This review includes spoilers from the film Enola Holmes. If you plan on watching it, we advise doing so before reading this article.
With the dangers of going to movie theatres during this pandemic, it seems as though the whole film industry is having a hard time producing and obtaining new content. Luckily, we have turned to the world of Netflix, Hulu, Disney+, and more. Even without movie theaters, thanks to these streaming services, we can still find new interests in pop culture despite staying at home everyday. Although we don’t get the same thrill of seeing movies with friends in person, hearing excited whispers and stifled giggles throughout whatever we were seeing, at least there’s one upside to being able to stay at home; projects on streaming services end up being pushed forward into release. On September 23rd, the Netflix original movie Enola Holmes dropped internationally. Though there was one trailer beforehand, it sparked joy within book nerds (such as myself), as well as superhero and Netflix original fans alike.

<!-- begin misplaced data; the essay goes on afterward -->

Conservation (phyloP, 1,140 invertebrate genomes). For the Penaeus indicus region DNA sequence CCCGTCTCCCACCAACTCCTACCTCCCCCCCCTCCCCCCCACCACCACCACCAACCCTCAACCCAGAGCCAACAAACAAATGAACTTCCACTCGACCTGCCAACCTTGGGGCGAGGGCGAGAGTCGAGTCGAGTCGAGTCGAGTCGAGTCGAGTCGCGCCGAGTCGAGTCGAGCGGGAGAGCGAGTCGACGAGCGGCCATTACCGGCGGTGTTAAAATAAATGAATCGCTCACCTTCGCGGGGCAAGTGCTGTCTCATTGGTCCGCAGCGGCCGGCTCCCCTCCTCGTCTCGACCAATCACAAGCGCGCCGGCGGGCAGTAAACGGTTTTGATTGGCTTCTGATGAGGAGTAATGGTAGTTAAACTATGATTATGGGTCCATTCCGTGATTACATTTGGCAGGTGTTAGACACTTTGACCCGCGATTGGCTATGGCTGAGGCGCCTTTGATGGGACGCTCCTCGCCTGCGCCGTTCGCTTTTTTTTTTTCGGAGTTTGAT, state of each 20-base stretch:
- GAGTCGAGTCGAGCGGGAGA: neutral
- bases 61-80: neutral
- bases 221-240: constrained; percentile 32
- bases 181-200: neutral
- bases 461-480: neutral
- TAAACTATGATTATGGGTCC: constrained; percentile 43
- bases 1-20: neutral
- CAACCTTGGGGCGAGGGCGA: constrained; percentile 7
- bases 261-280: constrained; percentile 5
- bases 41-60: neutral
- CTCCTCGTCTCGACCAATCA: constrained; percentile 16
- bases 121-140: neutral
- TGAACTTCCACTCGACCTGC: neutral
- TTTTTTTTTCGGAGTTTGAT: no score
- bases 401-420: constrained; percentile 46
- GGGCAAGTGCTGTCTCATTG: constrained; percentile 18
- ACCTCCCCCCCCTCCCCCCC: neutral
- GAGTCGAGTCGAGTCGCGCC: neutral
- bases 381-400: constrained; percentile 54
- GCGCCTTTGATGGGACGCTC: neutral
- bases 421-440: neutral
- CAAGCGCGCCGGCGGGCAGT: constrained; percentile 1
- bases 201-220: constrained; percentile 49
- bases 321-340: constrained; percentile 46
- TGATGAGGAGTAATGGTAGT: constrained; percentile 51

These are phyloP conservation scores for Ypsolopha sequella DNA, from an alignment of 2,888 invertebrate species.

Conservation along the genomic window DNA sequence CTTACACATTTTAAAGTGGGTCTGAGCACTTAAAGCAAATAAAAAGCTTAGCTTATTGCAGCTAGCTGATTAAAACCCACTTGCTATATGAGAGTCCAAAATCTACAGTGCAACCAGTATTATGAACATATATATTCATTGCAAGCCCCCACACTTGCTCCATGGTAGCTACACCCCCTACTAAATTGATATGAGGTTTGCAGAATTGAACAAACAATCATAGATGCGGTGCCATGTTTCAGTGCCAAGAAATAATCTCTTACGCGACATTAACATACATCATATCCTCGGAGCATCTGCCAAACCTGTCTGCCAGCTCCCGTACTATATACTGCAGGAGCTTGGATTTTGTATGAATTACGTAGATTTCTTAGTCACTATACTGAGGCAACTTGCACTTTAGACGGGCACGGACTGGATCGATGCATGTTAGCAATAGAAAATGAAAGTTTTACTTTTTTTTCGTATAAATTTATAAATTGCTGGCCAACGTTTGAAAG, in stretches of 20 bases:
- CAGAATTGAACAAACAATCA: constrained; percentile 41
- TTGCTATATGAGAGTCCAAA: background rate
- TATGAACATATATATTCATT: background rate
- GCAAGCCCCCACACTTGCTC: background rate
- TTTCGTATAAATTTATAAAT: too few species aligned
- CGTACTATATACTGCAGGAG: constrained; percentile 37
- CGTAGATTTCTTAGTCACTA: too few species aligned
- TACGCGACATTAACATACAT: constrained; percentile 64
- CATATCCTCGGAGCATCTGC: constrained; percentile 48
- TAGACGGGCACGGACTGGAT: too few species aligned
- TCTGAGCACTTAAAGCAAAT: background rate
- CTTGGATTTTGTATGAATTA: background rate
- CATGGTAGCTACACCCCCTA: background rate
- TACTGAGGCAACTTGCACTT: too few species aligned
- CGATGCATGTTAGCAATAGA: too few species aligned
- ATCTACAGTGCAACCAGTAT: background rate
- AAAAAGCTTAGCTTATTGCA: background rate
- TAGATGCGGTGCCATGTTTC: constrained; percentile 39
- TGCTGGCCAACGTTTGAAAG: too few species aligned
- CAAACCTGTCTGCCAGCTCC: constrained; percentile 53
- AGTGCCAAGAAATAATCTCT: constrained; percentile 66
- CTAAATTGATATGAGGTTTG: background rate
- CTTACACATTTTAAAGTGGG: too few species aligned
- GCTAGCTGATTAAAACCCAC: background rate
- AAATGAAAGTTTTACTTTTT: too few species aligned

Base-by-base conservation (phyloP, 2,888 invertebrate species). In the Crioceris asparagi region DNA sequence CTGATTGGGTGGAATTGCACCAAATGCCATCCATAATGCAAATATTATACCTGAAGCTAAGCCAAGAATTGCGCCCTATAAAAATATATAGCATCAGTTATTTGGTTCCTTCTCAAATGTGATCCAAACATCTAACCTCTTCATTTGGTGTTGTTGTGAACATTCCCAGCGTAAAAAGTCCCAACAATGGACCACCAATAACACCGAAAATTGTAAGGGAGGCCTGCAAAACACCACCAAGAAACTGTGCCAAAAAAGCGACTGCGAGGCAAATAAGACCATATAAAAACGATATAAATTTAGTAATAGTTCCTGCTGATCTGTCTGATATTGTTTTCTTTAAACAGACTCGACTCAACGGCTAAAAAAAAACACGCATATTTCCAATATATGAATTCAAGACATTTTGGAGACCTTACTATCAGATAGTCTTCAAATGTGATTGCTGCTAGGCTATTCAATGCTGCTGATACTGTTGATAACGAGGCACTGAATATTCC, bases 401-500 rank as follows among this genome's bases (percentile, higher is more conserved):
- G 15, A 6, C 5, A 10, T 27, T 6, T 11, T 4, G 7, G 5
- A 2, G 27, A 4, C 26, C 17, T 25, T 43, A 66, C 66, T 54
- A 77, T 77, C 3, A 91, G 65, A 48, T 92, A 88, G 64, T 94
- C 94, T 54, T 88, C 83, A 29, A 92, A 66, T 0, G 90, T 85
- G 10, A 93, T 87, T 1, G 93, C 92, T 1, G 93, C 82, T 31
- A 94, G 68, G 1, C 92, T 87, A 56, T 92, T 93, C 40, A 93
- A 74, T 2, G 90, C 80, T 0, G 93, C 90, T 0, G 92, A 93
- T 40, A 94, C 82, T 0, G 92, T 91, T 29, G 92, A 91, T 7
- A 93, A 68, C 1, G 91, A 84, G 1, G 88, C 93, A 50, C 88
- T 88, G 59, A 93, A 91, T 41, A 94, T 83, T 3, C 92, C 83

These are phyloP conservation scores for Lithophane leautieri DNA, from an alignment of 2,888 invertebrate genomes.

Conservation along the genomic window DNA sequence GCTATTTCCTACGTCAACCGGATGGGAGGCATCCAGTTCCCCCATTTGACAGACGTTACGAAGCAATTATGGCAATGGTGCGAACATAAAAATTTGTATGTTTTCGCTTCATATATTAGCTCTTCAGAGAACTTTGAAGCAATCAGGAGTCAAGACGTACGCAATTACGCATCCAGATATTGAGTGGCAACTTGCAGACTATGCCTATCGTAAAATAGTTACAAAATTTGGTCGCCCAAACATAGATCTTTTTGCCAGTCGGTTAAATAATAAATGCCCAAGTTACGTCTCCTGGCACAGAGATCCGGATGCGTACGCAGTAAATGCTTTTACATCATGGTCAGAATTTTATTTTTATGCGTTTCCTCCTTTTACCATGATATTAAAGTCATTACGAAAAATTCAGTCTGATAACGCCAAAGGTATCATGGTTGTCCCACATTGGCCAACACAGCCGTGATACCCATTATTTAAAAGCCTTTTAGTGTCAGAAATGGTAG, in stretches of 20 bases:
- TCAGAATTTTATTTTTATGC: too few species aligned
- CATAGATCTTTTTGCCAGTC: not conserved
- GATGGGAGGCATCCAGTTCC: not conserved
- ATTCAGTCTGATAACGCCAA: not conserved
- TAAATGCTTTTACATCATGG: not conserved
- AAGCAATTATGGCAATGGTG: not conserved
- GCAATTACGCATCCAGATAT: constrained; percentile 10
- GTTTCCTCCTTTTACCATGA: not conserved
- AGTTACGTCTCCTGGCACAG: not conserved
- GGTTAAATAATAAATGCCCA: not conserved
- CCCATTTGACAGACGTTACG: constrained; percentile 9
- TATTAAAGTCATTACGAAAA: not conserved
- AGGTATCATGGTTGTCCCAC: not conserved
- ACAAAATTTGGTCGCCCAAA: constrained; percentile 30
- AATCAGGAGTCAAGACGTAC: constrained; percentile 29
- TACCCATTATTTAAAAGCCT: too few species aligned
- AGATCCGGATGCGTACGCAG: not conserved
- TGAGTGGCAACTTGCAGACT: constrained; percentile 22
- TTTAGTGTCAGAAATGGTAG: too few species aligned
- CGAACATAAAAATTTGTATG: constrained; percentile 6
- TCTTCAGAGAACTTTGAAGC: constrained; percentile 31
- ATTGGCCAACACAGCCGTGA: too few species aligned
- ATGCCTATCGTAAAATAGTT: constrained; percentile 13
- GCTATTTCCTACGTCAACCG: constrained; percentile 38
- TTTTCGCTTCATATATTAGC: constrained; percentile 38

Millie Bobby Brown stars in the film, playing the elusive and intelligent titular character Enola Holmes. The plot follows Enola on her mysterious quest to find her mother, who suddenly disappears. The twist? She’s dragged the Viscount Tewkesbury, Marquess of Basilwether, (a mouthful, and therefore we will be calling him Tewkesbury) along on her journey after an attempted murder on their train ride. When she insists that she must go through this mystery alone, he obliges and they go their separate ways once they reach London. However, after finding out her mother isn’t all that she’s cracked up to be, Enola’s path leads her straight back to a certain Viscount (played by breakout star Louis Partridge), where another mystery awaits. The plot is charming, and the trailer does a good job of expressing that, with Enola narrating as she does throughout the movie. It gets more intense as the music crescendos, Enola’s monologue increases in fierceness, and clips of her fighting flash by to the beat of the music. Once I watched the movie, it took a little bit of time to settle in because they have to establish Enola’s family relations, her ties to the infamous Sherlock and Mycroft Holmes. But everything after flowed so nicely that by the time the credits rolled, I didn’t even realize that two hours had passed by.